"Is there some kind of change in the works? Yes, probably. But it will take some time. It's not going to happen right away. Palestinians are still not at the centre of discussions," Beinin explained.
The future of Jewish American views of Israel
For now, criticisms of Israel from the American Jewish community in the mainstream are largely confined to the deterioration of the rights of Israeli Jews.
At the Israeli American Council conference earlier this month, former head of the Anti-Defamation League, Abraham Foxman, told The Times of Israel that Israel's tampering with its democracy will affect US Jewish support, considered a rare statement for Foxman.
Last month, US Senator Jacky Rosen of Nevada, considered pro-Israel, reportedly refused to meet with newly elected far-right Israeli leaders. It is believed that it was due to their policies toward women.
At US synagogues, some rabbis have stopped saying a prayer for the state of Israel, a longtime practice at conservative synagogues.
"With centrists, it's new that they're speaking out against the government, but the reasons they're doing it is to protect a mythology," James Zogby, a pollster and president of the Arab American Institute, told The New Arab. "It's interesting that they don't connect the dots."
As for policies toward Palestinians, there remains little said by centrist and conservative Jewish leaders and organisations.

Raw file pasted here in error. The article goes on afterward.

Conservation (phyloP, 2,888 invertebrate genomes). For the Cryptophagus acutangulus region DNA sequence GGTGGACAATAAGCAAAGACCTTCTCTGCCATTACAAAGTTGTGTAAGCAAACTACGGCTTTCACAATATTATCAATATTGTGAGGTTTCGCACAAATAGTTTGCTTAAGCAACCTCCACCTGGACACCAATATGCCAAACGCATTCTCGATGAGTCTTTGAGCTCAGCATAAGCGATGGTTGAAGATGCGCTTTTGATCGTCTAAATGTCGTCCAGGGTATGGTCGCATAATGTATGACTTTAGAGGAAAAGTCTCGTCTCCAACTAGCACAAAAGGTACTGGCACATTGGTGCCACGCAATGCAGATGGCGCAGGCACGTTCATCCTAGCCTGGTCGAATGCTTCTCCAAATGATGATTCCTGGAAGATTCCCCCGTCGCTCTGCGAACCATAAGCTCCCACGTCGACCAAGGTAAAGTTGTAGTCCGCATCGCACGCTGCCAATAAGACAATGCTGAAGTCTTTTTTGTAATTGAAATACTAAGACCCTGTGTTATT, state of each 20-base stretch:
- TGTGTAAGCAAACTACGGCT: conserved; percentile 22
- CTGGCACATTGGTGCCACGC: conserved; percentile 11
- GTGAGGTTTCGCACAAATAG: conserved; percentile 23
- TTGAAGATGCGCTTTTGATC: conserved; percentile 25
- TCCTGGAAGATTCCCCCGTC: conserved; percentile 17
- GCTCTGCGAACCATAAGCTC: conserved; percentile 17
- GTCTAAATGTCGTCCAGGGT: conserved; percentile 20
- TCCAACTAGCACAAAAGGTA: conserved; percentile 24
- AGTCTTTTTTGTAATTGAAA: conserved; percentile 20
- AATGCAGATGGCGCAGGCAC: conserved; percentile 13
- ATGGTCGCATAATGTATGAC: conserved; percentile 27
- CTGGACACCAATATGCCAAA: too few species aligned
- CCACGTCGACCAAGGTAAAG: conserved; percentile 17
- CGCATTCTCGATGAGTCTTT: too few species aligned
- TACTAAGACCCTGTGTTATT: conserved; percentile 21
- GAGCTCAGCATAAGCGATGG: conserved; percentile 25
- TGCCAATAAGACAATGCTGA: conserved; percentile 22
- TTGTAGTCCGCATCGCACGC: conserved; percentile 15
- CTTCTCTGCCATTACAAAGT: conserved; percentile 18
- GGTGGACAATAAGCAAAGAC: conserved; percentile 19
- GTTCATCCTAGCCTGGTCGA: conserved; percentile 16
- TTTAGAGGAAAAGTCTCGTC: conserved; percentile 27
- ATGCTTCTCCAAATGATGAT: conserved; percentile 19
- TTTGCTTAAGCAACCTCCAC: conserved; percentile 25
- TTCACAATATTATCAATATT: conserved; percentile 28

"Year after year, surveys show that young American Jews are increasing their support for Palestinian human and civil rights"
For left-wing American Jews, concern for Palestinians has long been growing. Year after year, surveys show that young American Jews are increasing their support for Palestinian human and civil rights, resulting in left-wing voting patterns.
This is in contrast with many Israelis, whose political ideologies have grown more conservative over the years, manifesting in today's far-right government.
"Among American Jews, there is much more traction with anti-occupation," said Nir of Americans for Peace Now. "The crux is a fight for the character of Israel and the nature of its democracy, or whether it's going to be a democracy at all."
Brooke Anderson is The New Arab's correspondent in Washington DC, covering US and international politics, business, and culture.
Follow her on Twitter: @Brookethenews